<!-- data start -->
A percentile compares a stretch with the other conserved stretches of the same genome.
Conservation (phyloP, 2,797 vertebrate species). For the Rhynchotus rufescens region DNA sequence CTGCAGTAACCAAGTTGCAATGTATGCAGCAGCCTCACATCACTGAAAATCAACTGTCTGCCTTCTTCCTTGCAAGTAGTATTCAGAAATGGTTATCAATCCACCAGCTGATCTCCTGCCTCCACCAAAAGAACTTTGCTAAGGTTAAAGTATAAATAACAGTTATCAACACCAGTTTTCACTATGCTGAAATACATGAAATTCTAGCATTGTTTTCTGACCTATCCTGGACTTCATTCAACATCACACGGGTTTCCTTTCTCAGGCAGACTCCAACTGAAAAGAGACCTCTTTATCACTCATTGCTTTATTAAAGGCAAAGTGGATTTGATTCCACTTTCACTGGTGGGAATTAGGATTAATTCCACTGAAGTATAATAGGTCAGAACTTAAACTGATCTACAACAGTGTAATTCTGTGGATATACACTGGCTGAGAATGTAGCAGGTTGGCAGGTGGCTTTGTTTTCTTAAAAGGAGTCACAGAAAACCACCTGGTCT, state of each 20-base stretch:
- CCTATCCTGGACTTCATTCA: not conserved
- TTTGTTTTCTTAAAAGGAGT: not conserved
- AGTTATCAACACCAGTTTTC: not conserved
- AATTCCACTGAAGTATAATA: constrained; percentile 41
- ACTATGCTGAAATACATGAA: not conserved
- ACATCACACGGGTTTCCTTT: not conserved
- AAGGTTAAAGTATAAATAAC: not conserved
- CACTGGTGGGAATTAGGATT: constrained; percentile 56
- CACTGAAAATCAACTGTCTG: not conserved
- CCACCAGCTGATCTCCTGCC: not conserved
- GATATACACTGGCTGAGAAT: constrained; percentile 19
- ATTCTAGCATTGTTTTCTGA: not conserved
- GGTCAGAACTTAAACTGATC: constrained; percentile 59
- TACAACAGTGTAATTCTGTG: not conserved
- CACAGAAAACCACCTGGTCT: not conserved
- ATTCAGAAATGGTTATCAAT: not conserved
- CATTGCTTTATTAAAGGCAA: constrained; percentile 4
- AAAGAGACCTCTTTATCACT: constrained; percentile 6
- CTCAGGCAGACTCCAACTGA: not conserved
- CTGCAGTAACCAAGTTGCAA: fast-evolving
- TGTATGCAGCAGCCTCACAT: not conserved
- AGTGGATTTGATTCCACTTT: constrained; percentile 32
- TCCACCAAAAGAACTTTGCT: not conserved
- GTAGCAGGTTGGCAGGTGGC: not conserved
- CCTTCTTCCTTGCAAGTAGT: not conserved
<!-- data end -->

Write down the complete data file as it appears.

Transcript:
A percentile compares a stretch with the other conserved stretches of the same genome.
Conservation (phyloP, 2,797 vertebrate species). For the Rhynchotus rufescens region DNA sequence CTGCAGTAACCAAGTTGCAATGTATGCAGCAGCCTCACATCACTGAAAATCAACTGTCTGCCTTCTTCCTTGCAAGTAGTATTCAGAAATGGTTATCAATCCACCAGCTGATCTCCTGCCTCCACCAAAAGAACTTTGCTAAGGTTAAAGTATAAATAACAGTTATCAACACCAGTTTTCACTATGCTGAAATACATGAAATTCTAGCATTGTTTTCTGACCTATCCTGGACTTCATTCAACATCACACGGGTTTCCTTTCTCAGGCAGACTCCAACTGAAAAGAGACCTCTTTATCACTCATTGCTTTATTAAAGGCAAAGTGGATTTGATTCCACTTTCACTGGTGGGAATTAGGATTAATTCCACTGAAGTATAATAGGTCAGAACTTAAACTGATCTACAACAGTGTAATTCTGTGGATATACACTGGCTGAGAATGTAGCAGGTTGGCAGGTGGCTTTGTTTTCTTAAAAGGAGTCACAGAAAACCACCTGGTCT, state of each 20-base stretch:
- CCTATCCTGGACTTCATTCA: not conserved
- TTTGTTTTCTTAAAAGGAGT: not conserved
- AGTTATCAACACCAGTTTTC: not conserved
- AATTCCACTGAAGTATAATA: constrained; percentile 41
- ACTATGCTGAAATACATGAA: not conserved
- ACATCACACGGGTTTCCTTT: not conserved
- AAGGTTAAAGTATAAATAAC: not conserved
- CACTGGTGGGAATTAGGATT: constrained; percentile 56
- CACTGAAAATCAACTGTCTG: not conserved
- CCACCAGCTGATCTCCTGCC: not conserved
- GATATACACTGGCTGAGAAT: constrained; percentile 19
- ATTCTAGCATTGTTTTCTGA: not conserved
- GGTCAGAACTTAAACTGATC: constrained; percentile 59
- TACAACAGTGTAATTCTGTG: not conserved
- CACAGAAAACCACCTGGTCT: not conserved
- ATTCAGAAATGGTTATCAAT: not conserved
- CATTGCTTTATTAAAGGCAA: constrained; percentile 4
- AAAGAGACCTCTTTATCACT: constrained; percentile 6
- CTCAGGCAGACTCCAACTGA: not conserved
- CTGCAGTAACCAAGTTGCAA: fast-evolving
- TGTATGCAGCAGCCTCACAT: not conserved
- AGTGGATTTGATTCCACTTT: constrained; percentile 32
- TCCACCAAAAGAACTTTGCT: not conserved
- GTAGCAGGTTGGCAGGTGGC: not conserved
- CCTTCTTCCTTGCAAGTAGT: not conserved